For Tracy Wells, who home-schools her children, another pregnancy was another opportunity for the family to learn.
While the children - Stephen, 12, Andrew, 10, Courtney, 9, Marilee, 7, David, 4 and Emily, 2 - learned about the baby developing inside their mother, Tracy and Rick continued to upgrade their knowledge about raising a family. For everyone, it would be a learning experience to watch Tracy undergo natural childbirth at the Family Health and Birth Center in Rincon.
"It's weird how they can live in water, then just come out and breathe in the air," said Stephen.
"It's not weird, it's amazing," said Rick, who believes parents have more opportunities with big families. "I think it's easier to be a parent after you've had a few children. You learn many lessons. The good thing is that when you learn how to raise a child, you're not done yet. There are more coming."
The Wells never planned on having a large family - but they didn't plan against it either. Tracy wanted 12 and Rick wanted none, so they compromised, he said.
"Now it's the other way around, I want more and she wants to stop," he said.
When the labor pains started and Tracy's water broke July 26, the entire family traveled to the plain-looking office building to find out just what Richard Jr. would teach them.
Leaning forward onto a counter in the waiting area, Tracy closed her eyes as the labor pains passed and Rick soothed her back with hot compresses. Emily came up, lifted her mother's shirt and pointed to the bulge. "Baby," she whispered, then smiled.
The birth center experience is one that promotes interaction and education by offering options different from those one finds at a hospital, Tracy said.
"There are just so many options of things you can do to distract your mind from the pain," she said.
Things such as talking to her children while in labor and letting them see her give birth, eating, drinking, walking, sitting in a hot tub and having someone rub her back.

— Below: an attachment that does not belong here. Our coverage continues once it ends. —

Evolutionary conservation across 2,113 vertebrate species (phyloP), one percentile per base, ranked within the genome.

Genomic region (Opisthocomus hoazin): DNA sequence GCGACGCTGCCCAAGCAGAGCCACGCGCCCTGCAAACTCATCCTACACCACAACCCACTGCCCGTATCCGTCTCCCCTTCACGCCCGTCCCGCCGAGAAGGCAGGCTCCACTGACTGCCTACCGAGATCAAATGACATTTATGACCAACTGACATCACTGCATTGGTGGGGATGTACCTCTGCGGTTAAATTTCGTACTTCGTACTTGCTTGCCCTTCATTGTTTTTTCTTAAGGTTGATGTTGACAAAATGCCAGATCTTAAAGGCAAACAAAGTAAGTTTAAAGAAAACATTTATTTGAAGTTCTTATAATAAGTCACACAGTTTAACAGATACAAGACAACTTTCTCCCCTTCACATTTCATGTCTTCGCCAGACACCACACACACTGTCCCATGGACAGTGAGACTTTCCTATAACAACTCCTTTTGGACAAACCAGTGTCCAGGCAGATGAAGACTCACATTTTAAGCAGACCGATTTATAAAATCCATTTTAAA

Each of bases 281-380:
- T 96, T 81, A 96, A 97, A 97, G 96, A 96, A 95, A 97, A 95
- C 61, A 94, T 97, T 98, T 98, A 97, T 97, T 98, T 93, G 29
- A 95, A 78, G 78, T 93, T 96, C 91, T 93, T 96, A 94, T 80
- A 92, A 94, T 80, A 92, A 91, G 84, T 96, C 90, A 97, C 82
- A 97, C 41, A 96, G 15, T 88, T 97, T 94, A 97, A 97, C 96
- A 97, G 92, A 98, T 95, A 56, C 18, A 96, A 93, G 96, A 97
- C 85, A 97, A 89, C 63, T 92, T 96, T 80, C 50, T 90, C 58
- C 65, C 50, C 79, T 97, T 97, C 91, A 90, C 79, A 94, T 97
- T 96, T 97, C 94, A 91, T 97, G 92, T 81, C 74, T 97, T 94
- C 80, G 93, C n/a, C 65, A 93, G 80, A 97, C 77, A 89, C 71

"They're very supportive," Tracy said of the birth center staff. "I had Emily in the hospital because I wanted to be taken care of, but it was not what I remembered it to be. I thought about how nice it was at the birth center. They are attuned to you. I felt like I was the most important person there."
Tracy had Stephen, Andrew, Courtney and Emily in a hospital. Marilee and David were born in the same birth center as Richard Jr. In fact, Rincon's birth center is the only one of its kind in Georgia, according to midwife Nancy Beelin.
"In the hospital it's not bad care, it's just different," said Rick. "In a birth center things are a lot more unpredictable."
For example, women can choose to give birth in a tub full of water. The baby goes from one water-filled environment to another and breathes as soon as he is lifted into the air because of the atmospheric pressure change, Beelin said. Also, women are encouraged to give birth in whatever way feels most comfortable, which isn't necessarily lying on their backs, she added.
"Lying on your back can be a very unnatural position because you're tilted upwards and you're having to push the baby uphill, basically," Beelin said.
Women are never induced into labor and many children are naturally born during late night or early morning hours, Beelin said. Also, they cannot receive epidurals at the birth center.
"It's a lot of work and it's certainly a lot more pain, but I think the benefits of recovery and the satisfaction of completing the process are greater," Tracy said.
Allowing the other children to learn about birth and see the natural process, helped them to fully participate in the life of their sibling, Tracy said.
"They were already involved in praying and planning for the baby, so we gave them the option," Tracy said.
With intent concentration and questions answered by Beelin and the other midwives afterward, the children took away a shared experience from the birth. After a few hours of rest, both mother and baby were able to go home for the evening, continuing the process of learning from and teaching a new life.
"I home school my children to prepare them to be good adults and good parents," Tracy said. "It doesn't matter what they do in life, as long as they are good parents because society is based on strong families."
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